That has been the reality for Caster Semenya, a South African Olympic champion, who has been at the center of the latest gender discrimination debate across the world. After crushing her competition in the women's 800-meter dash in 2016, Semenya was subjected to scrutiny from her peers based upon her physical appearance, calling her gender into question. Despite setting a new national record for South Africa and attaining the title of fifth fastest woman in Olympic history, Semenya's success was quickly brushed aside as she became a spectacle for all the wrong reasons.
Semenya's gender became a hot topic among reporters as the Olympic champion was subjected to sex testing by the International Association of Athletics Federations (IAAF). According to Ruth Padawer from the New York Times, Semenya was forced to undergo relentless examination by gender experts to determine whether or not she was woman enough to compete as one. While the IAAF has never released the results of their testing, that did not stop the media from making irreverent speculations about the athlete's gender.
Moments after winning the Berlin World Athletics Championship in 2009, Semenya was faced with immediate backlash from fellow runners. Elisa Cusma who suffered a whopping defeat after finishing in sixth place, felt as though Semenya was too masculine to compete in a women's race. Cusma stated, "These kind of people should not run with us. For me, she is not a woman. She's a man." While her statement proved insensitive enough, her perspective was acknowledged and appeared to be a mutually belief among the other white female competitors.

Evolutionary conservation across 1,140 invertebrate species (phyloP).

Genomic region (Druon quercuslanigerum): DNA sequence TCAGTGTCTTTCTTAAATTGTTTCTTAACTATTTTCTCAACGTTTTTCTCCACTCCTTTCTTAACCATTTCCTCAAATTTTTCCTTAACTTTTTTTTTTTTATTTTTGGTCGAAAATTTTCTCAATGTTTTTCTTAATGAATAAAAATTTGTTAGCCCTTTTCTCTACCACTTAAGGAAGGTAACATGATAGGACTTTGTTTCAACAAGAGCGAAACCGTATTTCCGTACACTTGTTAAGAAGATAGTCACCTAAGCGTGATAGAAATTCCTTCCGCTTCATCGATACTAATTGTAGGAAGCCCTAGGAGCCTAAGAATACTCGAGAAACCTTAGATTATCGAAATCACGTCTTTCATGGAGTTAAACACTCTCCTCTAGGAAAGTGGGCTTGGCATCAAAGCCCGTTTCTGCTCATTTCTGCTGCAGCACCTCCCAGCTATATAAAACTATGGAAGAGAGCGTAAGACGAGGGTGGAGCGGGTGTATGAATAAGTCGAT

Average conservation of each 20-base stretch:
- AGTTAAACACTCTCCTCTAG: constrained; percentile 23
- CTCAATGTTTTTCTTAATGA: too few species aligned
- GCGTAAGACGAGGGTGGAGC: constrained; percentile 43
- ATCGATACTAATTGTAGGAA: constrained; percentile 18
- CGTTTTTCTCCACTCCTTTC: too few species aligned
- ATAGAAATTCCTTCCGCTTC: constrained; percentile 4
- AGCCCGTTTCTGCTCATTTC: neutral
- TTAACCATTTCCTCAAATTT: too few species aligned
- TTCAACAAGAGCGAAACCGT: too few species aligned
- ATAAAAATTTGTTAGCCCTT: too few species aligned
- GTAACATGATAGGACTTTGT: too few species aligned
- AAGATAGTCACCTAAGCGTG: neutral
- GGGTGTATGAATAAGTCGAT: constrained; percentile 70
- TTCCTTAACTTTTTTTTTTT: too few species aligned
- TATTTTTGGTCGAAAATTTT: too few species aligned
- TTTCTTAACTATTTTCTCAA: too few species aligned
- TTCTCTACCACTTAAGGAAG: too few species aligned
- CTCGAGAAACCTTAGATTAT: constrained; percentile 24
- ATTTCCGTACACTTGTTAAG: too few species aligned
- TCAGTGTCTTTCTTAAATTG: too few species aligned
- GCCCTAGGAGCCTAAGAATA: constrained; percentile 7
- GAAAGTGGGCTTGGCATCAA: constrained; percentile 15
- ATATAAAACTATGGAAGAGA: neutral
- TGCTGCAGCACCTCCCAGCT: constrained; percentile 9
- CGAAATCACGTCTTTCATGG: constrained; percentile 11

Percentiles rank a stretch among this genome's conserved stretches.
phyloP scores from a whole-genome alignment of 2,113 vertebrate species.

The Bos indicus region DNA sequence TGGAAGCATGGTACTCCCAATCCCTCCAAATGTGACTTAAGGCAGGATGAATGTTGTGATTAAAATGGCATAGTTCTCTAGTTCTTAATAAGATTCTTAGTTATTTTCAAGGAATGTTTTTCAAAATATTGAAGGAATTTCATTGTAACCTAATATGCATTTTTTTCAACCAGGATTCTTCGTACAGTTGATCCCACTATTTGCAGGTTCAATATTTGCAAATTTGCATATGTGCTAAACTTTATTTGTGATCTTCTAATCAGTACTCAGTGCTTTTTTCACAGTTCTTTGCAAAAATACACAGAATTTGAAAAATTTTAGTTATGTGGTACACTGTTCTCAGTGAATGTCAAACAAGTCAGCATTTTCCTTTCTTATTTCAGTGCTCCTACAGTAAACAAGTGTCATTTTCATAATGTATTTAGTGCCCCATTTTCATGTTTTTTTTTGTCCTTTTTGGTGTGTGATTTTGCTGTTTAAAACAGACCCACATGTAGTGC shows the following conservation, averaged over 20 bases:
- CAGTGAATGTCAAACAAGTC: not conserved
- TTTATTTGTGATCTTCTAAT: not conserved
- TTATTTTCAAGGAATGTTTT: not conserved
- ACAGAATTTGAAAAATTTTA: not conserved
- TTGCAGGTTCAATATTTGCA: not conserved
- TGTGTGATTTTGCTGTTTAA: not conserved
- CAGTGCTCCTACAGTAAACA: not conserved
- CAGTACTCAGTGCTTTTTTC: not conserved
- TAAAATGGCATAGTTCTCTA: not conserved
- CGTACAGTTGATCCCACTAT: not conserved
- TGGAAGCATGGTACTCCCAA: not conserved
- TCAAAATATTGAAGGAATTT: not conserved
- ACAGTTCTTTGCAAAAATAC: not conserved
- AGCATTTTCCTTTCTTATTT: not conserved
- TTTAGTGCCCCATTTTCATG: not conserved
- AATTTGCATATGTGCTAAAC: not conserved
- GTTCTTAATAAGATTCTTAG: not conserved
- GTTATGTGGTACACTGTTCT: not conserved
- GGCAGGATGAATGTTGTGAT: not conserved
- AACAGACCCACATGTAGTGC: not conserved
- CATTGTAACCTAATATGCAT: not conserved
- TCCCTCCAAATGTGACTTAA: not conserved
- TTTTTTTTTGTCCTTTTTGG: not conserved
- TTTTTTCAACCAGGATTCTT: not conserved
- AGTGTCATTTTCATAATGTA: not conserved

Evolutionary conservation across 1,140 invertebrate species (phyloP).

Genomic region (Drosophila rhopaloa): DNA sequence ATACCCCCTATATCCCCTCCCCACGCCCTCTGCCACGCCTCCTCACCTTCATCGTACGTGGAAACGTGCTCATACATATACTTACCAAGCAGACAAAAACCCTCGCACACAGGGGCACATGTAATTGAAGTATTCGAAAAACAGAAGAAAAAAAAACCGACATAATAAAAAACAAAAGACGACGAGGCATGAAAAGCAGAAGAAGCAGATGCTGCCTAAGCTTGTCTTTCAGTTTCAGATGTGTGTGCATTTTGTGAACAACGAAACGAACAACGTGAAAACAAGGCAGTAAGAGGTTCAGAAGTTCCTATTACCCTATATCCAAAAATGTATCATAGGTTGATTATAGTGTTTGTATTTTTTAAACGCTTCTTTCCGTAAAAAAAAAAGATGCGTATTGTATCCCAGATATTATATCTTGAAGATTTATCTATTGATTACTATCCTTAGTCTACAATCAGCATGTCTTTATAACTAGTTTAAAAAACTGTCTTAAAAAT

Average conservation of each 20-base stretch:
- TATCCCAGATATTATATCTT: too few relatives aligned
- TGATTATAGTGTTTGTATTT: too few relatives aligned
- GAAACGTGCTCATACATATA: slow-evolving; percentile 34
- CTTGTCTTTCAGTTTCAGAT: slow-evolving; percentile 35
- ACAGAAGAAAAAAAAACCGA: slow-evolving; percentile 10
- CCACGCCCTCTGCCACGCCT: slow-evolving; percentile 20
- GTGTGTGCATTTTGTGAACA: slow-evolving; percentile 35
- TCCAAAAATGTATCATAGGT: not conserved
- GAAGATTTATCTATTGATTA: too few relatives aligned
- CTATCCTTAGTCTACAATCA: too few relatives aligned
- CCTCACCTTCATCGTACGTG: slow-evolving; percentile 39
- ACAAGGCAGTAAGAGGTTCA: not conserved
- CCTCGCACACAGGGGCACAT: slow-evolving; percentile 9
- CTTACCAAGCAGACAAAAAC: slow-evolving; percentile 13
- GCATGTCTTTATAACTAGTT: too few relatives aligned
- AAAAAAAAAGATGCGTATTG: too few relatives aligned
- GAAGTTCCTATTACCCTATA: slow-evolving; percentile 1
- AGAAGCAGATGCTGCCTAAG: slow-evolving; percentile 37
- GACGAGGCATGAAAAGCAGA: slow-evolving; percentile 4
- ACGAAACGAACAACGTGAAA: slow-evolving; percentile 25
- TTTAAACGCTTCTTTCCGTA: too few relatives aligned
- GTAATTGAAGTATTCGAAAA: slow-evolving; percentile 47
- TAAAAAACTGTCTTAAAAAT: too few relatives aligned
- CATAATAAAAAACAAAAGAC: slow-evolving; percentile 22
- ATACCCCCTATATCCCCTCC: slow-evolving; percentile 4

Fast forward to 2018, the IAAF issued new Eligibility Regulations for Female Classification (Athlete with Differences of Sexual Development) that apply to events from 400m to the mile, including 400m hurdles races, 800m, and 1500m. The regulations created by the IAAF state that an athlete must be recognized at law as either female or intersex, she must reduce her testosterone level to below 5 nmol/L continuously for the duration of six months, and she must maintain her testosterone levels to remain below 5 nmol/L during and after competing so long as she wishes to be eligible to compete in any future events. It is believed that these new rules have been put into effect to specifically target Semenya given her history of being the most recent athlete to face this sort of discrimination.
With these regulations put into effect, in combination with the lack of information about whether or not Semenya is biologically a female of male, society has seemed to come to the conclusion that Semenya is intersex, meaning she was born with any variation of characteristics, chromosomes, gonads, sex hormones, or genitals. After her initial testing, there had been alleged leaks to media outlets such as Australia's Daily Telegraph newspaper which stated that Semenya's results proved that her testosterone levels were too high. This information, while not credible, has been widely accepted as fact. Whether or not Semenya is intersex, society appears to be missing the point that no one is entitled to this information. Running off their newfound acceptance that the Olympic champion is intersex, it calls into question whether her elevated levels of testosterone makes her a man.